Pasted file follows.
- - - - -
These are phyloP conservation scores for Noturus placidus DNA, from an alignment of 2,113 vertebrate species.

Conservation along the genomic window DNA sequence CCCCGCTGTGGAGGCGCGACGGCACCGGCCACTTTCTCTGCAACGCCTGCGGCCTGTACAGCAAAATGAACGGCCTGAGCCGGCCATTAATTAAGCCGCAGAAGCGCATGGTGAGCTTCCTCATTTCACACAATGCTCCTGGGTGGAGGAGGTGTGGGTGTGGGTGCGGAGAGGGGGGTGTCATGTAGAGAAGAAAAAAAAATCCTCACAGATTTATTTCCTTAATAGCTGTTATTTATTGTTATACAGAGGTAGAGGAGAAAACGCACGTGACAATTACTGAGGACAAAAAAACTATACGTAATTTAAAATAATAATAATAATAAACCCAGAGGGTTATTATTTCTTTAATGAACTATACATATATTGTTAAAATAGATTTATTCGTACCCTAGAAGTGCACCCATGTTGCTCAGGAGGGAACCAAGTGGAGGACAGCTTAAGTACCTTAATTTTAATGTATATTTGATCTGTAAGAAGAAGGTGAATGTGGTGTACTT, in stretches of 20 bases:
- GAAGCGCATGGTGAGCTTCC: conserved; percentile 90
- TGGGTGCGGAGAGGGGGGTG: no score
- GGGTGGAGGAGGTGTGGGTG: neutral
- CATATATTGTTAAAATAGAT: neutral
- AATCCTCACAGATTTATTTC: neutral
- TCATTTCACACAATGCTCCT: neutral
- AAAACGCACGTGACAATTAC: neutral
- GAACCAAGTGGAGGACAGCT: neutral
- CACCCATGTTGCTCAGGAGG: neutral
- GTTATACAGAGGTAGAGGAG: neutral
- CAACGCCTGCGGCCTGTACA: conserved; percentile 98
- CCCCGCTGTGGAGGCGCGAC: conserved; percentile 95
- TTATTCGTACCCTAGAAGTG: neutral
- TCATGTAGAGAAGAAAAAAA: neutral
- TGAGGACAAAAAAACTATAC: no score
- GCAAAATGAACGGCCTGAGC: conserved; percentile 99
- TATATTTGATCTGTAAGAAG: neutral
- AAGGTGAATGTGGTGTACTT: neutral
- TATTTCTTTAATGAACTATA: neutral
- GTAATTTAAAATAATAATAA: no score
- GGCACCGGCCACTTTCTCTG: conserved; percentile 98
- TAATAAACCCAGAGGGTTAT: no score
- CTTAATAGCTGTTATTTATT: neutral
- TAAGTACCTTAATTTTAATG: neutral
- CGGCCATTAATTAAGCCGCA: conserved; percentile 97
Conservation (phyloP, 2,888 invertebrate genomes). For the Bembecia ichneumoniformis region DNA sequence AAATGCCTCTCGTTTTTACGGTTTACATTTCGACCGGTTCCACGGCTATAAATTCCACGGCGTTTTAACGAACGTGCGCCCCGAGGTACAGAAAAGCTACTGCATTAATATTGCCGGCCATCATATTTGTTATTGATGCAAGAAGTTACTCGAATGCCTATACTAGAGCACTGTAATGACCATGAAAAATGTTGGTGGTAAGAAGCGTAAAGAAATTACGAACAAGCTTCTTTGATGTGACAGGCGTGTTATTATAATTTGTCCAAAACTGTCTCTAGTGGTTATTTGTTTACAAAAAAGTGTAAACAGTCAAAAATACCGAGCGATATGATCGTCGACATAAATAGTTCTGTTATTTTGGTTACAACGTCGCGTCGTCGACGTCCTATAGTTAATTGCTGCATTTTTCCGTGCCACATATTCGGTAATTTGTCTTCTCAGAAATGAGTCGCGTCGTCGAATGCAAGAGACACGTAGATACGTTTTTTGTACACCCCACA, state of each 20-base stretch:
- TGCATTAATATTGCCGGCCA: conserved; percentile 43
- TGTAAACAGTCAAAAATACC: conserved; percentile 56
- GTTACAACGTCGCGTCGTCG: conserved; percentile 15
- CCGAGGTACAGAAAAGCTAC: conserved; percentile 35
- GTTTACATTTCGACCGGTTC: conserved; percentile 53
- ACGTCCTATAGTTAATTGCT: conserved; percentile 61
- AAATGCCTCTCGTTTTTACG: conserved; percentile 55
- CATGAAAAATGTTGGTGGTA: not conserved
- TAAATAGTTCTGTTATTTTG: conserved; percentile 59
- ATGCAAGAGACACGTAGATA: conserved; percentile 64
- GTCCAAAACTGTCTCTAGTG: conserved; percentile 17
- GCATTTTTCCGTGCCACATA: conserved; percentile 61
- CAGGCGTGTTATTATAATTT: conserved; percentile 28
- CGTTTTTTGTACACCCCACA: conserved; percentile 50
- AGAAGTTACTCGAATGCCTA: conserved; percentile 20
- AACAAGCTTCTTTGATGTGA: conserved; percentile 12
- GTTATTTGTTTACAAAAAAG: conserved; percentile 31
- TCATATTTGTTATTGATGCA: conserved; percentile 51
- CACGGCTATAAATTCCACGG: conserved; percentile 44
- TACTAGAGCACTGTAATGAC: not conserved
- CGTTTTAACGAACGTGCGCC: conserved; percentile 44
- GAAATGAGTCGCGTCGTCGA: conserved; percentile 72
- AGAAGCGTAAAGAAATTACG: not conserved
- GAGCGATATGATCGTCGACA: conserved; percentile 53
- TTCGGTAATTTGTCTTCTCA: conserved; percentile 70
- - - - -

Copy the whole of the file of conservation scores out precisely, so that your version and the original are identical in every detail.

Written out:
These are phyloP conservation scores for Noturus placidus DNA, from an alignment of 2,113 vertebrate species.

Conservation along the genomic window DNA sequence CCCCGCTGTGGAGGCGCGACGGCACCGGCCACTTTCTCTGCAACGCCTGCGGCCTGTACAGCAAAATGAACGGCCTGAGCCGGCCATTAATTAAGCCGCAGAAGCGCATGGTGAGCTTCCTCATTTCACACAATGCTCCTGGGTGGAGGAGGTGTGGGTGTGGGTGCGGAGAGGGGGGTGTCATGTAGAGAAGAAAAAAAAATCCTCACAGATTTATTTCCTTAATAGCTGTTATTTATTGTTATACAGAGGTAGAGGAGAAAACGCACGTGACAATTACTGAGGACAAAAAAACTATACGTAATTTAAAATAATAATAATAATAAACCCAGAGGGTTATTATTTCTTTAATGAACTATACATATATTGTTAAAATAGATTTATTCGTACCCTAGAAGTGCACCCATGTTGCTCAGGAGGGAACCAAGTGGAGGACAGCTTAAGTACCTTAATTTTAATGTATATTTGATCTGTAAGAAGAAGGTGAATGTGGTGTACTT, in stretches of 20 bases:
- GAAGCGCATGGTGAGCTTCC: conserved; percentile 90
- TGGGTGCGGAGAGGGGGGTG: no score
- GGGTGGAGGAGGTGTGGGTG: neutral
- CATATATTGTTAAAATAGAT: neutral
- AATCCTCACAGATTTATTTC: neutral
- TCATTTCACACAATGCTCCT: neutral
- AAAACGCACGTGACAATTAC: neutral
- GAACCAAGTGGAGGACAGCT: neutral
- CACCCATGTTGCTCAGGAGG: neutral
- GTTATACAGAGGTAGAGGAG: neutral
- CAACGCCTGCGGCCTGTACA: conserved; percentile 98
- CCCCGCTGTGGAGGCGCGAC: conserved; percentile 95
- TTATTCGTACCCTAGAAGTG: neutral
- TCATGTAGAGAAGAAAAAAA: neutral
- TGAGGACAAAAAAACTATAC: no score
- GCAAAATGAACGGCCTGAGC: conserved; percentile 99
- TATATTTGATCTGTAAGAAG: neutral
- AAGGTGAATGTGGTGTACTT: neutral
- TATTTCTTTAATGAACTATA: neutral
- GTAATTTAAAATAATAATAA: no score
- GGCACCGGCCACTTTCTCTG: conserved; percentile 98
- TAATAAACCCAGAGGGTTAT: no score
- CTTAATAGCTGTTATTTATT: neutral
- TAAGTACCTTAATTTTAATG: neutral
- CGGCCATTAATTAAGCCGCA: conserved; percentile 97
Conservation (phyloP, 2,888 invertebrate genomes). For the Bembecia ichneumoniformis region DNA sequence AAATGCCTCTCGTTTTTACGGTTTACATTTCGACCGGTTCCACGGCTATAAATTCCACGGCGTTTTAACGAACGTGCGCCCCGAGGTACAGAAAAGCTACTGCATTAATATTGCCGGCCATCATATTTGTTATTGATGCAAGAAGTTACTCGAATGCCTATACTAGAGCACTGTAATGACCATGAAAAATGTTGGTGGTAAGAAGCGTAAAGAAATTACGAACAAGCTTCTTTGATGTGACAGGCGTGTTATTATAATTTGTCCAAAACTGTCTCTAGTGGTTATTTGTTTACAAAAAAGTGTAAACAGTCAAAAATACCGAGCGATATGATCGTCGACATAAATAGTTCTGTTATTTTGGTTACAACGTCGCGTCGTCGACGTCCTATAGTTAATTGCTGCATTTTTCCGTGCCACATATTCGGTAATTTGTCTTCTCAGAAATGAGTCGCGTCGTCGAATGCAAGAGACACGTAGATACGTTTTTTGTACACCCCACA, state of each 20-base stretch:
- TGCATTAATATTGCCGGCCA: conserved; percentile 43
- TGTAAACAGTCAAAAATACC: conserved; percentile 56
- GTTACAACGTCGCGTCGTCG: conserved; percentile 15
- CCGAGGTACAGAAAAGCTAC: conserved; percentile 35
- GTTTACATTTCGACCGGTTC: conserved; percentile 53
- ACGTCCTATAGTTAATTGCT: conserved; percentile 61
- AAATGCCTCTCGTTTTTACG: conserved; percentile 55
- CATGAAAAATGTTGGTGGTA: not conserved
- TAAATAGTTCTGTTATTTTG: conserved; percentile 59
- ATGCAAGAGACACGTAGATA: conserved; percentile 64
- GTCCAAAACTGTCTCTAGTG: conserved; percentile 17
- GCATTTTTCCGTGCCACATA: conserved; percentile 61
- CAGGCGTGTTATTATAATTT: conserved; percentile 28
- CGTTTTTTGTACACCCCACA: conserved; percentile 50
- AGAAGTTACTCGAATGCCTA: conserved; percentile 20
- AACAAGCTTCTTTGATGTGA: conserved; percentile 12
- GTTATTTGTTTACAAAAAAG: conserved; percentile 31
- TCATATTTGTTATTGATGCA: conserved; percentile 51
- CACGGCTATAAATTCCACGG: conserved; percentile 44
- TACTAGAGCACTGTAATGAC: not conserved
- CGTTTTAACGAACGTGCGCC: conserved; percentile 44
- GAAATGAGTCGCGTCGTCGA: conserved; percentile 72
- AGAAGCGTAAAGAAATTACG: not conserved
- GAGCGATATGATCGTCGACA: conserved; percentile 53
- TTCGGTAATTTGTCTTCTCA: conserved; percentile 70